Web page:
THEME 10
Arctic Science in the Public Interest

How can the products of Arctic research be put to good use both in providing policy relevant knowledge that can improve the quality of public choices relating to Arctic concerns and in enhancing the quality of education in and on the Arctic? Arctic science in the past has been a somewhat obscure field of study. Today, that is changing as the importance of the Arctic rises among those seeking to understand planetary processes (e.g. climate change and variability) as well as among those endeavoring to grasp the meaning of the idea of sustainable development and, more specifically, the forces that determine the resilience of human communities in the face of rapid and multi-dimensional change.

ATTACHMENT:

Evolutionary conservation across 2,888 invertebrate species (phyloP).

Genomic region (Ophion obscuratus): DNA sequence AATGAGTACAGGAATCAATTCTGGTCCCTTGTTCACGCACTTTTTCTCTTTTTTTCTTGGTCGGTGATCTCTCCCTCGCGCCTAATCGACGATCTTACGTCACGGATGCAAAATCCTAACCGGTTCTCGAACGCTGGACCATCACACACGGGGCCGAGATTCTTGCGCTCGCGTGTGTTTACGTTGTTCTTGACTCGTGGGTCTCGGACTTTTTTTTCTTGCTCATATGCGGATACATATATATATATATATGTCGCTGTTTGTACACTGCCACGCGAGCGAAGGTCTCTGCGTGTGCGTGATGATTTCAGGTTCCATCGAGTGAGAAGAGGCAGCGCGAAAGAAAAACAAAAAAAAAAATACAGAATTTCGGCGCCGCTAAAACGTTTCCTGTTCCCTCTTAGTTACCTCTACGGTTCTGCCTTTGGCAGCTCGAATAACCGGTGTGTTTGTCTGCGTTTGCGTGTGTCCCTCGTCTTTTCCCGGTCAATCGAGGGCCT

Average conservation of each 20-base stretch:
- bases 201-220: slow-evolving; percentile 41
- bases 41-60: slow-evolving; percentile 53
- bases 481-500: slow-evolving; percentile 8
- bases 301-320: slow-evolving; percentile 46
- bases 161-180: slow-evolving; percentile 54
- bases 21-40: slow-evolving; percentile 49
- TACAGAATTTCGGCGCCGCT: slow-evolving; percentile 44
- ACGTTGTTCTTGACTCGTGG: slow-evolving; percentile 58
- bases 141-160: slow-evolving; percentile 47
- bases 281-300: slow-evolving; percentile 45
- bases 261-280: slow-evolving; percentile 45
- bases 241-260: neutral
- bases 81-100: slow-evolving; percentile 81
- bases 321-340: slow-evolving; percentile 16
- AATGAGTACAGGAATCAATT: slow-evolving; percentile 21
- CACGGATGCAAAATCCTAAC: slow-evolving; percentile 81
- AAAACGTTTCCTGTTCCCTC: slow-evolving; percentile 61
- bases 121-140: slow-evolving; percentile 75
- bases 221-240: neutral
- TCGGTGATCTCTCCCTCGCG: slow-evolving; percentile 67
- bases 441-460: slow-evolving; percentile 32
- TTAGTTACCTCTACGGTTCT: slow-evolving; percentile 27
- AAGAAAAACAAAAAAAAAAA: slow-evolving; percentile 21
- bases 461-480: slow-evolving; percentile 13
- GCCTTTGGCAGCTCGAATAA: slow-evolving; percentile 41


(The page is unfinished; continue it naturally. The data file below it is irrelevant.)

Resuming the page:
As a result, there is a growing effort in the Circumpolar North to find better ways to bring the insights of Arctic science to bear on issues in the public eye as well as to strengthen the education of Arctic residents from the level of primary school to the level of higher education. Important initiatives in this realm have emerged in recent years, including the establishment of the International Arctic Science Committee (IASC) and the Northern Research Forum (NRF) in the realm of research and the launching of the University of the Arctic in the area of education. Work conducted under this theme will examine critically the successes and failures of these initiatives as well as important concerns that have yet to receive focused attention. The goal will be not only to advance our general knowledge of the role of science in contemporary societies but also to address applied concerns regarding the contributions of science to policy-making and education in the Arctic.